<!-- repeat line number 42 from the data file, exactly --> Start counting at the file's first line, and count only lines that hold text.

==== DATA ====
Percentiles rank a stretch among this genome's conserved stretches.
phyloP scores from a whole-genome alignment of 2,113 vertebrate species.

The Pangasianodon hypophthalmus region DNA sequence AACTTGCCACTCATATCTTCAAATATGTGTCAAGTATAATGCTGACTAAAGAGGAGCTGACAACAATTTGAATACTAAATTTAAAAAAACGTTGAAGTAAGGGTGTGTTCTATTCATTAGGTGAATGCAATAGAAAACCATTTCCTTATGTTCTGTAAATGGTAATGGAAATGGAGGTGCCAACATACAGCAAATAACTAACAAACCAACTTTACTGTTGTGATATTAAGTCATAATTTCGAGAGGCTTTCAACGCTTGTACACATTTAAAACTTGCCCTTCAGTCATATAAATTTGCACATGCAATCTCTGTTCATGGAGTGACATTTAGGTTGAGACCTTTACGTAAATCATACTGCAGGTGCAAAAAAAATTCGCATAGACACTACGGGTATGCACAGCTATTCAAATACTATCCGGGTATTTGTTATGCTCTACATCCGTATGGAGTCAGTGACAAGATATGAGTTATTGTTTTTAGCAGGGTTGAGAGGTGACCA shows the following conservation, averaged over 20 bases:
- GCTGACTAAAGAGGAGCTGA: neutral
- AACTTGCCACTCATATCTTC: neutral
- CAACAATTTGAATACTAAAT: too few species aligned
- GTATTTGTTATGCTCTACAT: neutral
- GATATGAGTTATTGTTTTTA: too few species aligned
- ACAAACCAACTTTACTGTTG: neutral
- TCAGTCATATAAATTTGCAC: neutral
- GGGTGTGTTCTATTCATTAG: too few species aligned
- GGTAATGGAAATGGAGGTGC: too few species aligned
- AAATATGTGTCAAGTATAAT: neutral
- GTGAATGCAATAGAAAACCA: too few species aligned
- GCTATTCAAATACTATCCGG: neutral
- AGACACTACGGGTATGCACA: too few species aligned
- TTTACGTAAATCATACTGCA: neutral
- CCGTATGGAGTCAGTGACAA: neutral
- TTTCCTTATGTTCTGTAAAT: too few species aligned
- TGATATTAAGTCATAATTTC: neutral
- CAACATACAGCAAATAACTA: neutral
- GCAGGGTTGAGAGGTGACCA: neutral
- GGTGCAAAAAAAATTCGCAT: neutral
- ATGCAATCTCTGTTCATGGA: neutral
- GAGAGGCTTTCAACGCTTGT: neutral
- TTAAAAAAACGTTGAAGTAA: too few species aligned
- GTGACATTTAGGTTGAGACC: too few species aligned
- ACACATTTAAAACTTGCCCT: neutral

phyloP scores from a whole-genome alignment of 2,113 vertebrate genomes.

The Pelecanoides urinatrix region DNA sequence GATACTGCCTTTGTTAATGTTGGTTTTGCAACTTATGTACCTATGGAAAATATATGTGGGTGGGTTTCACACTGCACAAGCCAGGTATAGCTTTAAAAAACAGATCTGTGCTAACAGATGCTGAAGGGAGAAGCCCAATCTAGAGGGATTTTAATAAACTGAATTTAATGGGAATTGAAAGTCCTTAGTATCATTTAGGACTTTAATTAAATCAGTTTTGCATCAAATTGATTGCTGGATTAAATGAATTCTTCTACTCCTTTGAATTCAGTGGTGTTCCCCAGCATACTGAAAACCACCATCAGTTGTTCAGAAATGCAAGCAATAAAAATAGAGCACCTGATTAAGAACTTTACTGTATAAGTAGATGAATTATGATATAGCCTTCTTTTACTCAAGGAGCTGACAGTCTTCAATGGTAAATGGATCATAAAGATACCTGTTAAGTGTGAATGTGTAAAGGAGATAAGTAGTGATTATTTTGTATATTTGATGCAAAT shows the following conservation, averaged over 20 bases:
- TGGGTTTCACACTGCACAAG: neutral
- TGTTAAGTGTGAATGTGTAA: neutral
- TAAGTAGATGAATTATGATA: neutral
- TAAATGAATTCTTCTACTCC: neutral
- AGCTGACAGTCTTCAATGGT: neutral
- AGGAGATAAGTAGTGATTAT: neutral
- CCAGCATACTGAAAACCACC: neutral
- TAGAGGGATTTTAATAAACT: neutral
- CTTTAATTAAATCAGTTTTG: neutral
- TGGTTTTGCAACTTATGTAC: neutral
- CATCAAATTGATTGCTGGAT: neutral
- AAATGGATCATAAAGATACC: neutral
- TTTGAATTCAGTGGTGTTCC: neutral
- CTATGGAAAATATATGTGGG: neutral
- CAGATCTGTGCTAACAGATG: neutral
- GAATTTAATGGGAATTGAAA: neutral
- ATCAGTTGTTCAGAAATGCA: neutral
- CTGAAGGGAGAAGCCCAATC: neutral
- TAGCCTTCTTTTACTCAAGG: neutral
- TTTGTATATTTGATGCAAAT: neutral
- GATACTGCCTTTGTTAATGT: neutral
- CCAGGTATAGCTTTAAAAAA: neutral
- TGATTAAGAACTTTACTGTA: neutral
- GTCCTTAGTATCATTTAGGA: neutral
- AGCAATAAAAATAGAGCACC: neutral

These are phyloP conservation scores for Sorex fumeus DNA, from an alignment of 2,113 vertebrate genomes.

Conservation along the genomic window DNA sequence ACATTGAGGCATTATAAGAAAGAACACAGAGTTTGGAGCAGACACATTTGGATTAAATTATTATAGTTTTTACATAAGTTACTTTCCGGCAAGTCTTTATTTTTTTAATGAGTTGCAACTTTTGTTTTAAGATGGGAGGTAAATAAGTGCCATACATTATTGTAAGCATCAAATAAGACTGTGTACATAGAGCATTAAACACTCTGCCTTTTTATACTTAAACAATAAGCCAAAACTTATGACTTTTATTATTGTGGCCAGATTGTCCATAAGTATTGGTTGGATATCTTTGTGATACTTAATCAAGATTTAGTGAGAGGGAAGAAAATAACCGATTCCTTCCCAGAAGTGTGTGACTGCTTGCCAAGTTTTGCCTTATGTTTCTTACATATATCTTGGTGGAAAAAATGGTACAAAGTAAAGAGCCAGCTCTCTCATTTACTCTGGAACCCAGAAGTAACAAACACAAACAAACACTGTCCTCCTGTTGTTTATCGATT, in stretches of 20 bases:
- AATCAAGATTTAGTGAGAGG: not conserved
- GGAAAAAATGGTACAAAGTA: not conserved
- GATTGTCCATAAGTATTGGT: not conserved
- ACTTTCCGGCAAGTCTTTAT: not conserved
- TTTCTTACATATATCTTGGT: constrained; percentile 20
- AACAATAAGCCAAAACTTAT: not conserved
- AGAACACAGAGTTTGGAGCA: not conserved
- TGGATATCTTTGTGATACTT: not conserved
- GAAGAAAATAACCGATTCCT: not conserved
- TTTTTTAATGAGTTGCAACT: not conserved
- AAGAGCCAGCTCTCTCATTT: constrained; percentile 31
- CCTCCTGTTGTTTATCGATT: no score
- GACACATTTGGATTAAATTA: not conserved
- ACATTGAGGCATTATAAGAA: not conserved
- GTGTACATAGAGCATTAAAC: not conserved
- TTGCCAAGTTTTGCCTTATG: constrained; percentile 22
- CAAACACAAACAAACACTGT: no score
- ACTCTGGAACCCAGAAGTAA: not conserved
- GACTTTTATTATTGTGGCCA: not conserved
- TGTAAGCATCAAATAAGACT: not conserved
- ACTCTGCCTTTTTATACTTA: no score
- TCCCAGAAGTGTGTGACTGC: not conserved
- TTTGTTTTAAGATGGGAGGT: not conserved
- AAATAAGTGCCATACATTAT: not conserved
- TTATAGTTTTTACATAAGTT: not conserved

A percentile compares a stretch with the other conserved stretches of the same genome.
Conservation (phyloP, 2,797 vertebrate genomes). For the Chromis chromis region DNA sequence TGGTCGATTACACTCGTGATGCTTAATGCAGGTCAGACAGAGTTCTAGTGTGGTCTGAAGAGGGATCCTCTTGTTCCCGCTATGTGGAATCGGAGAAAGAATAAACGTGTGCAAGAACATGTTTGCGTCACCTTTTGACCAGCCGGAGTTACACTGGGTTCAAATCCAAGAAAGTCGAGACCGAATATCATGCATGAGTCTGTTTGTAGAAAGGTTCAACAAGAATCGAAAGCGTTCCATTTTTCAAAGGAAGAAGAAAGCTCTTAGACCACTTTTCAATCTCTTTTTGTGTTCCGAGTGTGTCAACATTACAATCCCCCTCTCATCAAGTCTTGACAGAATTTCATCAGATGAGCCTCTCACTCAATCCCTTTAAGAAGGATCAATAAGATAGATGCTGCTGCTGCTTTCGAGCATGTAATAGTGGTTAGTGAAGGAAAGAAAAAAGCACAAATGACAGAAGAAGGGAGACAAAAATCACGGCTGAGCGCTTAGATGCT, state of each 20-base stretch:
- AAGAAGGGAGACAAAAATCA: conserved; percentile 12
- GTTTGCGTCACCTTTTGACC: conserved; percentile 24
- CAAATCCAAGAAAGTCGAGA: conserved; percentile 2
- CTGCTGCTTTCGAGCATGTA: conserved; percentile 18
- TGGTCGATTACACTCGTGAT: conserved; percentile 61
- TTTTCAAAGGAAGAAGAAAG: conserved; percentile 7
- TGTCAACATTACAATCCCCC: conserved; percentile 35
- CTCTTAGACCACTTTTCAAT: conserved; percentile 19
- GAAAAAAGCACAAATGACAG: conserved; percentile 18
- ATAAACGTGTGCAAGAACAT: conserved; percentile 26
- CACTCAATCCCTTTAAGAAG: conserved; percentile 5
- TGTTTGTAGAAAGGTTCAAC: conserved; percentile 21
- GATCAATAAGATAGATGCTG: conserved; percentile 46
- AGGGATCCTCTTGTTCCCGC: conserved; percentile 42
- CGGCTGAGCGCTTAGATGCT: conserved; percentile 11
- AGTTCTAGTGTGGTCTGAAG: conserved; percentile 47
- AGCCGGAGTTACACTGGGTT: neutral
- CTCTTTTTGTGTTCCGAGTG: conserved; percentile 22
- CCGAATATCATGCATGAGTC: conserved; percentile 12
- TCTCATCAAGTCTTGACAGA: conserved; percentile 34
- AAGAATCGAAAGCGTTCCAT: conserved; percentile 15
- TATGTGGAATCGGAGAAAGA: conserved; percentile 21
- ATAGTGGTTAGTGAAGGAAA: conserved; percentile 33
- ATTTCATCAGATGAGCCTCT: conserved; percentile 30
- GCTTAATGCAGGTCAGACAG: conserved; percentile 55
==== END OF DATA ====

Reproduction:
- AAATGGATCATAAAGATACC: neutral